There was an article in "The Item" (4 May 2006, pg. A13)


I'd copy it in here but they haven't posted the paper online yet. What do I expect? It's only 2006 for Pete's sake!!

Luckily, it's fairly similar to... →→→→→→→→→→→→




MILLBURN -- Sarit Catz of Millburn is not afraid to make a stand for motherhood. In fact, she regularly stands up for mothers and parenting and other funny topics in front of audiences at comedy clubs around New York and New Jersey.

The perky Millburn comic and mother of two young children has performed her stand-up at The Comic Strip, Stand-Up New York, Gotham Comedy Club, The Improv, Comedy Cellar, New York Comedy Club, Boston Comedy Club, Yuk-Yuk's, Rascals Montclair, Palisades and West Orange, Jenkinson's, Uncle Floyd's, and she says, "many, many, many, many others not worth mentioning."

She is a three-time winner of the Clash of the Comics; a semifinalist in the 2006 Great Canadian Laugh-Off; and was recently invited to compete in the Gilda's Club Laugh-Off.

Next week, Ms. Catz will perform for local audiences with Bloomfield comics Eileen Kelly and Carey Reilly as the Divas of Comedy. Hear them deliver a night of stand-up at the Diva Lounge, 369 Bloomfield Ave., Montclair at 8:30 p.m. Thursday, May 4, and Thursday, May 18. Reserve at 973-509-3000.

Ms. Catz, a 14-year-resident of Millburn, was raised in the Boston suburbs and says she was never a class clown.

She began to develop a knack for comedy while attending the University of Pennsylvania. There she began to perform with a women's parody group and to write material for the others in the troupe. She says that standing in the wings and watching the audience react to her material offered her more to chew on than standing in front of the audience herself.

Armed with a masters degree from the Wharton School, Ms. Catz moved from the world of advertising and public relations into a comedy career, first in radio, and then on to the West Coast, as a television writer/producer. Her credits include Coach, Full House, Soul Man, Talk to Me, The Crew, Café Americain and Honey, I Shrunk the Kids. She has worked with Dan Aykroyd, John Goodman, Valerie Bertinelli, Kevin Bacon and Kyra Sedgwick, Craig T. Nelson, John Stamos, Bob Saget, Anthony Clark, Peter Scolari, and the Olsen Twins.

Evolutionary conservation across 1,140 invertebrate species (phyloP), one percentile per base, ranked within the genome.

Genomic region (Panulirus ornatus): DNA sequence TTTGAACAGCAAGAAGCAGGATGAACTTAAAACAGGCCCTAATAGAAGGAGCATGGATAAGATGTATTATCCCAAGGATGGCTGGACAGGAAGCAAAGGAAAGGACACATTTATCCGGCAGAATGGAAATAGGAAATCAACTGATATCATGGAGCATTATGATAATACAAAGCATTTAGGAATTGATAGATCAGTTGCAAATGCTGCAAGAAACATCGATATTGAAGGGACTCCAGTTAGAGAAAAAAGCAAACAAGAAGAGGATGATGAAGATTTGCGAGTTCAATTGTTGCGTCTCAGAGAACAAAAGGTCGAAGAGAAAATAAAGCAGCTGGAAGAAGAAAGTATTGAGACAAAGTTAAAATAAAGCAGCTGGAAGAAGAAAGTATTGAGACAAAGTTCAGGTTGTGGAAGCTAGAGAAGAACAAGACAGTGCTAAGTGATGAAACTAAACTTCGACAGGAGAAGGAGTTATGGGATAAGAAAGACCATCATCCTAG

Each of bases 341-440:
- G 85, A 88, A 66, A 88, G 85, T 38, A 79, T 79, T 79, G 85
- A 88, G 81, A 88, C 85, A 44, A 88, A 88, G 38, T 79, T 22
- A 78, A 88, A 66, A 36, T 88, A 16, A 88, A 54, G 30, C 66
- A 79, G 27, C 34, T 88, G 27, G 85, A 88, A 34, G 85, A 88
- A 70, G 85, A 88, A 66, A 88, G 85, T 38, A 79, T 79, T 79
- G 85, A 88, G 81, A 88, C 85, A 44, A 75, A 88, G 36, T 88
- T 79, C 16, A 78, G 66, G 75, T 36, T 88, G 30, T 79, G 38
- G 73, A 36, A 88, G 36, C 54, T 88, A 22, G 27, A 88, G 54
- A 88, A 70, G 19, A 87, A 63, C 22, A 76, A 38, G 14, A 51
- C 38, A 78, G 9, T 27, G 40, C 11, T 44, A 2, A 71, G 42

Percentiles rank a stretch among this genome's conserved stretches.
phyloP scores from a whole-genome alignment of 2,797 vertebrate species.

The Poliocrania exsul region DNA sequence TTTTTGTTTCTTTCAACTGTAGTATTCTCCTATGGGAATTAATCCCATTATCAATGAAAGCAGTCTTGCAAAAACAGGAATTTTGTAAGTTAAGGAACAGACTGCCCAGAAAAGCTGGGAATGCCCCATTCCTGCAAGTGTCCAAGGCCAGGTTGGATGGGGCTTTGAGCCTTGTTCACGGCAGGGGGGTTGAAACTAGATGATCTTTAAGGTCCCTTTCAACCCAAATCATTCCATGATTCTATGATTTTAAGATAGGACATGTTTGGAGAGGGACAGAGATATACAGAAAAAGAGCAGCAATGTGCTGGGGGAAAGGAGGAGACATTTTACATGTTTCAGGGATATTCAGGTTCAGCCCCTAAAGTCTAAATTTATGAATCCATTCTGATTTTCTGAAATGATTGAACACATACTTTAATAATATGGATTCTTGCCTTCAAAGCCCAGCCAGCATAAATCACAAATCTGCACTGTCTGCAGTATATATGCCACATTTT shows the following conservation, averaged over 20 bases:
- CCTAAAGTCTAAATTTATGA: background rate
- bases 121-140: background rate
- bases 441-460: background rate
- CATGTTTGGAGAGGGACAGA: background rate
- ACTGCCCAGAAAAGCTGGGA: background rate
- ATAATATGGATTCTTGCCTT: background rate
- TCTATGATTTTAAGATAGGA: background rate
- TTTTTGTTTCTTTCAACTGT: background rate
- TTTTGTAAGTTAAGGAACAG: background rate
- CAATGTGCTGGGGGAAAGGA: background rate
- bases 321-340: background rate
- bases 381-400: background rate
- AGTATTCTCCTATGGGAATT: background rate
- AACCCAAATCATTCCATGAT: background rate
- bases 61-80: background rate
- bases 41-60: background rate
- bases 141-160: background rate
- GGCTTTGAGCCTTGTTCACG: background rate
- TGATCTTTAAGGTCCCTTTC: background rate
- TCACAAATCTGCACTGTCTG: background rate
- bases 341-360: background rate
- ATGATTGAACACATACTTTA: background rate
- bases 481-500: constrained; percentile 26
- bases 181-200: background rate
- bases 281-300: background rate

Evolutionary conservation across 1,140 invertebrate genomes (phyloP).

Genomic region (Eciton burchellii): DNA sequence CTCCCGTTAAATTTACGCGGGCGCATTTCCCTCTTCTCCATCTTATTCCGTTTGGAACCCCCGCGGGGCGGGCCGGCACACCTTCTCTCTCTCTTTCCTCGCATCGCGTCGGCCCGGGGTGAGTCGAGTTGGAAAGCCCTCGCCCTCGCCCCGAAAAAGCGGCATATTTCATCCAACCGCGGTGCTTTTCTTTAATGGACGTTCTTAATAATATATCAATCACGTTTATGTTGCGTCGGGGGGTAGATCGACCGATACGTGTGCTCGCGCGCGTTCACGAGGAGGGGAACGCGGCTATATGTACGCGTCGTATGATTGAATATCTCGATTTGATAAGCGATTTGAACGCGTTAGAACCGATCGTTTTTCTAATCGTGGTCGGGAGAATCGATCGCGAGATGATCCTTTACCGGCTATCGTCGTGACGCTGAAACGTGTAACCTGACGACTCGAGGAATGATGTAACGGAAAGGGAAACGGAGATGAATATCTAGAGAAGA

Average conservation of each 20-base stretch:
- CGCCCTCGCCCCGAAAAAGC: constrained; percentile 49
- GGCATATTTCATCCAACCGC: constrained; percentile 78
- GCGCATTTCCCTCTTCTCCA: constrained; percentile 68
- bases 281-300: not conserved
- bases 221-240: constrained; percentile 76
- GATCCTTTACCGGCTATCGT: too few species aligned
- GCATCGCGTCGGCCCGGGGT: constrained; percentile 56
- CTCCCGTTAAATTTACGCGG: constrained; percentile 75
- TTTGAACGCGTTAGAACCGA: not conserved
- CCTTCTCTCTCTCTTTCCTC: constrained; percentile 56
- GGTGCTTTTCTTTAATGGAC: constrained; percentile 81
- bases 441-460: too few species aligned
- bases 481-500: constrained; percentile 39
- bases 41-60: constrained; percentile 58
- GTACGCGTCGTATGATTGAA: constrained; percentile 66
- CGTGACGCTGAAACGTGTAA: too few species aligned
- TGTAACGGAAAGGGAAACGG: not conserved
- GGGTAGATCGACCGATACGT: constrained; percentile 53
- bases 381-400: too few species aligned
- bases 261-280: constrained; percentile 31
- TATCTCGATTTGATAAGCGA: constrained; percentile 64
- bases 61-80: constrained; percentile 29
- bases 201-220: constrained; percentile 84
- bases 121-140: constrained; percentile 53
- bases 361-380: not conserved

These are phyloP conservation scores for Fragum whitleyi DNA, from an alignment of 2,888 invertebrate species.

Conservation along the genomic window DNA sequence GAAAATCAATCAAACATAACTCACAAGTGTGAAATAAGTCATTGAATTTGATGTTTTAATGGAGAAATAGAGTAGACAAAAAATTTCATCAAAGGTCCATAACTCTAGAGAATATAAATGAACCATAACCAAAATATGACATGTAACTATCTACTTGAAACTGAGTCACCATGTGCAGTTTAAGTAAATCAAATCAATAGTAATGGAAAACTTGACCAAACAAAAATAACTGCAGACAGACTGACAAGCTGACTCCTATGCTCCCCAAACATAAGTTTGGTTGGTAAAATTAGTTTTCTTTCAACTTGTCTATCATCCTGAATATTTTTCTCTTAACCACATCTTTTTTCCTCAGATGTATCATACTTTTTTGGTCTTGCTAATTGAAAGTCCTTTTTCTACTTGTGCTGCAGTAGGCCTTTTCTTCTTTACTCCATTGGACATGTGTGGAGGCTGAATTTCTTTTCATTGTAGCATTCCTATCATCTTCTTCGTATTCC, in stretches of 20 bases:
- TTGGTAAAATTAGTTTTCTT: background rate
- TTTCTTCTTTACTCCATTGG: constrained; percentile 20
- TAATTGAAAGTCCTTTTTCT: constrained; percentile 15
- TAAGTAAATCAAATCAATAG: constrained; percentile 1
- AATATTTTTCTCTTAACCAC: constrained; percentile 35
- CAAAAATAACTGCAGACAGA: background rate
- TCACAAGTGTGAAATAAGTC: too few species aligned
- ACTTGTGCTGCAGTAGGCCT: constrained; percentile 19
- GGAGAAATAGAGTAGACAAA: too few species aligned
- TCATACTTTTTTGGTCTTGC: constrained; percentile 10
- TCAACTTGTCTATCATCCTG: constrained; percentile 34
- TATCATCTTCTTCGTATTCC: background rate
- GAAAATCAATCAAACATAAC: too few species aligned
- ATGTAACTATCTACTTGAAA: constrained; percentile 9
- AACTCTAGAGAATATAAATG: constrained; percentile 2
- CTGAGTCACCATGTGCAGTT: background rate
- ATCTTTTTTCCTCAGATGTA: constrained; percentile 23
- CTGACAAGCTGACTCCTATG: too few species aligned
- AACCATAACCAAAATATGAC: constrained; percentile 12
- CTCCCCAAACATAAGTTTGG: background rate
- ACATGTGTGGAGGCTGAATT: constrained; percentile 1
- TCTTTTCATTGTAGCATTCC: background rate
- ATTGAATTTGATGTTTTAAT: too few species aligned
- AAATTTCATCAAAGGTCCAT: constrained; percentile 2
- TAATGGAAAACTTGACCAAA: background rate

She created two original series, Girls' Night for UPN and Click for Big Ticket Television, a division of Spelling Entertainment. She is currently the head writer and producer for the "Bob Gonz o Show," a sketch/variety show appearing on RipeTV, the new on-demand network, and in syndication.

Ms. Catz knows what is funny. She says that rhythmic language, specifically the "rule of three" is funny -- "ba da, ba da, ba dum." The petite comic says that playing off her "cheerleader mom," appearance, describing the downside of parenting, and giving the audience "permission to laugh" about the underside of child rearing also becomes funny. "The unexpected is funny, so when I tell the truth about being a mom -- that is funny."

The divas who will perform with her at the Diva Lounge are Eileen Kelly, a semifinalist in Nick at Nite's "Funniest Mom in America," and comic actress and comedienne Carey Reilly.

Ms. Kelly was featured on WNBC's "Live at Five" as one of the "Momics" performing in "Mom's Cracking Up," a comedy show for parents and young children.

Her solo show, "My Pony's in the Garage" was part of the NY International Fringe Festival and is currently in development for television.

Ms. Reilly has been seen on "Law & Order," "All My Children," and in numerous national commercials.

She has performed her stand-up comedy in clubs and was a New York City semifinalist for CBS's "Star Search."

The line-up for the first show, Thursday May 4, also includes Laura Spaeth and Christine Grillon. The show begins at 8:30 and admission is $5.



Sarit Catz to Compete in Nickelodeon’s “Funniest Mom in America” Contest

MONTCLAIR, NJ – When three-time Writers’ Guild Award winning sitcom and comic screenplay writer Sarit Catz and her husband decided to have children, Sarit took a hiatus from Hollywood. But, that very move could bring her back to show business if Sarit win’s Nick@Nite’s “Funniest Mom in America” contest where the prize is $50,000 and a network development deal. “When I was working in Hollywood, all I wanted was a development deal,” comments Sarit. “Now that I’m a mom in New Jersey, I actually have a shot. What a laugh.”